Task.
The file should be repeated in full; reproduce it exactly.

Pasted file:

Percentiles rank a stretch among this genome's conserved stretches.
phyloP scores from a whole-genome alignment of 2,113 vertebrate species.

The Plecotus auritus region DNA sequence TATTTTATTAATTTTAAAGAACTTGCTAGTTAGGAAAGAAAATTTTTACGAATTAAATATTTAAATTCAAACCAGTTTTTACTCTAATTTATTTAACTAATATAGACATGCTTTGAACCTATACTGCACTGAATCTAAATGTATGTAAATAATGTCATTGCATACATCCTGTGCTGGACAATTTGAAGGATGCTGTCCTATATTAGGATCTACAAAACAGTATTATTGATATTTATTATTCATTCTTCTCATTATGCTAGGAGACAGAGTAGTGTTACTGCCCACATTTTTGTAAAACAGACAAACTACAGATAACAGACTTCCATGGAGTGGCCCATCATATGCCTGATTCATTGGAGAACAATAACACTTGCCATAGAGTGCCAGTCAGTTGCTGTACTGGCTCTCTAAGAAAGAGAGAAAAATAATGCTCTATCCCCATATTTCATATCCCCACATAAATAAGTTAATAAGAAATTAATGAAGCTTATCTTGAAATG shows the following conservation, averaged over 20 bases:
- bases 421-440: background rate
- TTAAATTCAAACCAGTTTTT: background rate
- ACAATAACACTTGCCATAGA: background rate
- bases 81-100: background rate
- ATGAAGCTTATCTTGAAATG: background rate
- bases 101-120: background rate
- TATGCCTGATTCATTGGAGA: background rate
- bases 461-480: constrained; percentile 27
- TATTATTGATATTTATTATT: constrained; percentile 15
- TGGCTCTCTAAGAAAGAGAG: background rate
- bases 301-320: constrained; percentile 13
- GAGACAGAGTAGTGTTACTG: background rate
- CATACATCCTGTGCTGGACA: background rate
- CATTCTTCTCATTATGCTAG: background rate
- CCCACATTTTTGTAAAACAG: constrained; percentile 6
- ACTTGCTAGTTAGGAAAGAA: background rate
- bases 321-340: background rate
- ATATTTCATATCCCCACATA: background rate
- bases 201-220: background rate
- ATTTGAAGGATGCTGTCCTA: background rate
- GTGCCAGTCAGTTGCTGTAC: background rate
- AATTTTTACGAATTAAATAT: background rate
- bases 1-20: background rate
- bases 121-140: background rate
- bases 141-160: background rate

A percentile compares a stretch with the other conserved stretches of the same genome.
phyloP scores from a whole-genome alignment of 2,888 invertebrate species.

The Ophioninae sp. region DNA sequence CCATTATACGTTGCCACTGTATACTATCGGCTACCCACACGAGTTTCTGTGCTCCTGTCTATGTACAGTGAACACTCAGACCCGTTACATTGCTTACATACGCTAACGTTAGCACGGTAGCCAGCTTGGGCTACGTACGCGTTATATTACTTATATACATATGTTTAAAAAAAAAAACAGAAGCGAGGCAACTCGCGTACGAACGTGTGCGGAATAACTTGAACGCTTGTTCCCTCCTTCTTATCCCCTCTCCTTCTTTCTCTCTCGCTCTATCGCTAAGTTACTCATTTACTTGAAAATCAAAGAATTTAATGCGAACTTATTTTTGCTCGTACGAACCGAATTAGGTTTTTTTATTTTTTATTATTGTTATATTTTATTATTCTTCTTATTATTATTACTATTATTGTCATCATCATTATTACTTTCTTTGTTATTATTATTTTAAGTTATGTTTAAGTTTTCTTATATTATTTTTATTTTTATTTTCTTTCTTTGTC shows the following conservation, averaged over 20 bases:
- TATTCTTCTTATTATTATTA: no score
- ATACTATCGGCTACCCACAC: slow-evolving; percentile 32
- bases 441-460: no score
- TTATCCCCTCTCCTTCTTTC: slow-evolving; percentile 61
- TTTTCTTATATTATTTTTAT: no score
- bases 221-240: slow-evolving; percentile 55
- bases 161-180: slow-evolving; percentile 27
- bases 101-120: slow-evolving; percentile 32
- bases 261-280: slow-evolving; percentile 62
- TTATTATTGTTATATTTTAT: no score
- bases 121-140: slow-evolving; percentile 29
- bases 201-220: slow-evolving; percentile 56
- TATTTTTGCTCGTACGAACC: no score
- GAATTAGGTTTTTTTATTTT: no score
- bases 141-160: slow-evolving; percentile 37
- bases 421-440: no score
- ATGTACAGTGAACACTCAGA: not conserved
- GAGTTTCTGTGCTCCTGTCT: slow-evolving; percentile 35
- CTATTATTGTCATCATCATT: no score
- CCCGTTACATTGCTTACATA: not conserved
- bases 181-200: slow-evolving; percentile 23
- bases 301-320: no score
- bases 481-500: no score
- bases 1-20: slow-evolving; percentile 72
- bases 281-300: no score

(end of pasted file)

Percentiles rank a stretch among this genome's conserved stretches.
phyloP scores from a whole-genome alignment of 2,113 vertebrate species.

The Plecotus auritus region DNA sequence TATTTTATTAATTTTAAAGAACTTGCTAGTTAGGAAAGAAAATTTTTACGAATTAAATATTTAAATTCAAACCAGTTTTTACTCTAATTTATTTAACTAATATAGACATGCTTTGAACCTATACTGCACTGAATCTAAATGTATGTAAATAATGTCATTGCATACATCCTGTGCTGGACAATTTGAAGGATGCTGTCCTATATTAGGATCTACAAAACAGTATTATTGATATTTATTATTCATTCTTCTCATTATGCTAGGAGACAGAGTAGTGTTACTGCCCACATTTTTGTAAAACAGACAAACTACAGATAACAGACTTCCATGGAGTGGCCCATCATATGCCTGATTCATTGGAGAACAATAACACTTGCCATAGAGTGCCAGTCAGTTGCTGTACTGGCTCTCTAAGAAAGAGAGAAAAATAATGCTCTATCCCCATATTTCATATCCCCACATAAATAAGTTAATAAGAAATTAATGAAGCTTATCTTGAAATG shows the following conservation, averaged over 20 bases:
- bases 421-440: background rate
- TTAAATTCAAACCAGTTTTT: background rate
- ACAATAACACTTGCCATAGA: background rate
- bases 81-100: background rate
- ATGAAGCTTATCTTGAAATG: background rate
- bases 101-120: background rate
- TATGCCTGATTCATTGGAGA: background rate
- bases 461-480: constrained; percentile 27
- TATTATTGATATTTATTATT: constrained; percentile 15
- TGGCTCTCTAAGAAAGAGAG: background rate
- bases 301-320: constrained; percentile 13
- GAGACAGAGTAGTGTTACTG: background rate
- CATACATCCTGTGCTGGACA: background rate
- CATTCTTCTCATTATGCTAG: background rate
- CCCACATTTTTGTAAAACAG: constrained; percentile 6
- ACTTGCTAGTTAGGAAAGAA: background rate
- bases 321-340: background rate
- ATATTTCATATCCCCACATA: background rate
- bases 201-220: background rate
- ATTTGAAGGATGCTGTCCTA: background rate
- GTGCCAGTCAGTTGCTGTAC: background rate
- AATTTTTACGAATTAAATAT: background rate
- bases 1-20: background rate
- bases 121-140: background rate
- bases 141-160: background rate

A percentile compares a stretch with the other conserved stretches of the same genome.
phyloP scores from a whole-genome alignment of 2,888 invertebrate species.

The Ophioninae sp. region DNA sequence CCATTATACGTTGCCACTGTATACTATCGGCTACCCACACGAGTTTCTGTGCTCCTGTCTATGTACAGTGAACACTCAGACCCGTTACATTGCTTACATACGCTAACGTTAGCACGGTAGCCAGCTTGGGCTACGTACGCGTTATATTACTTATATACATATGTTTAAAAAAAAAAACAGAAGCGAGGCAACTCGCGTACGAACGTGTGCGGAATAACTTGAACGCTTGTTCCCTCCTTCTTATCCCCTCTCCTTCTTTCTCTCTCGCTCTATCGCTAAGTTACTCATTTACTTGAAAATCAAAGAATTTAATGCGAACTTATTTTTGCTCGTACGAACCGAATTAGGTTTTTTTATTTTTTATTATTGTTATATTTTATTATTCTTCTTATTATTATTACTATTATTGTCATCATCATTATTACTTTCTTTGTTATTATTATTTTAAGTTATGTTTAAGTTTTCTTATATTATTTTTATTTTTATTTTCTTTCTTTGTC shows the following conservation, averaged over 20 bases:
- TATTCTTCTTATTATTATTA: no score
- ATACTATCGGCTACCCACAC: slow-evolving; percentile 32
- bases 441-460: no score
- TTATCCCCTCTCCTTCTTTC: slow-evolving; percentile 61
- TTTTCTTATATTATTTTTAT: no score
- bases 221-240: slow-evolving; percentile 55
- bases 161-180: slow-evolving; percentile 27
- bases 101-120: slow-evolving; percentile 32
- bases 261-280: slow-evolving; percentile 62
- TTATTATTGTTATATTTTAT: no score
- bases 121-140: slow-evolving; percentile 29
- bases 201-220: slow-evolving; percentile 56
- TATTTTTGCTCGTACGAACC: no score
- GAATTAGGTTTTTTTATTTT: no score
- bases 141-160: slow-evolving; percentile 37
- bases 421-440: no score
- ATGTACAGTGAACACTCAGA: not conserved
- GAGTTTCTGTGCTCCTGTCT: slow-evolving; percentile 35
- CTATTATTGTCATCATCATT: no score
- CCCGTTACATTGCTTACATA: not conserved
- bases 181-200: slow-evolving; percentile 23
- bases 301-320: no score
- bases 481-500: no score
- bases 1-20: slow-evolving; percentile 72
- bases 281-300: no score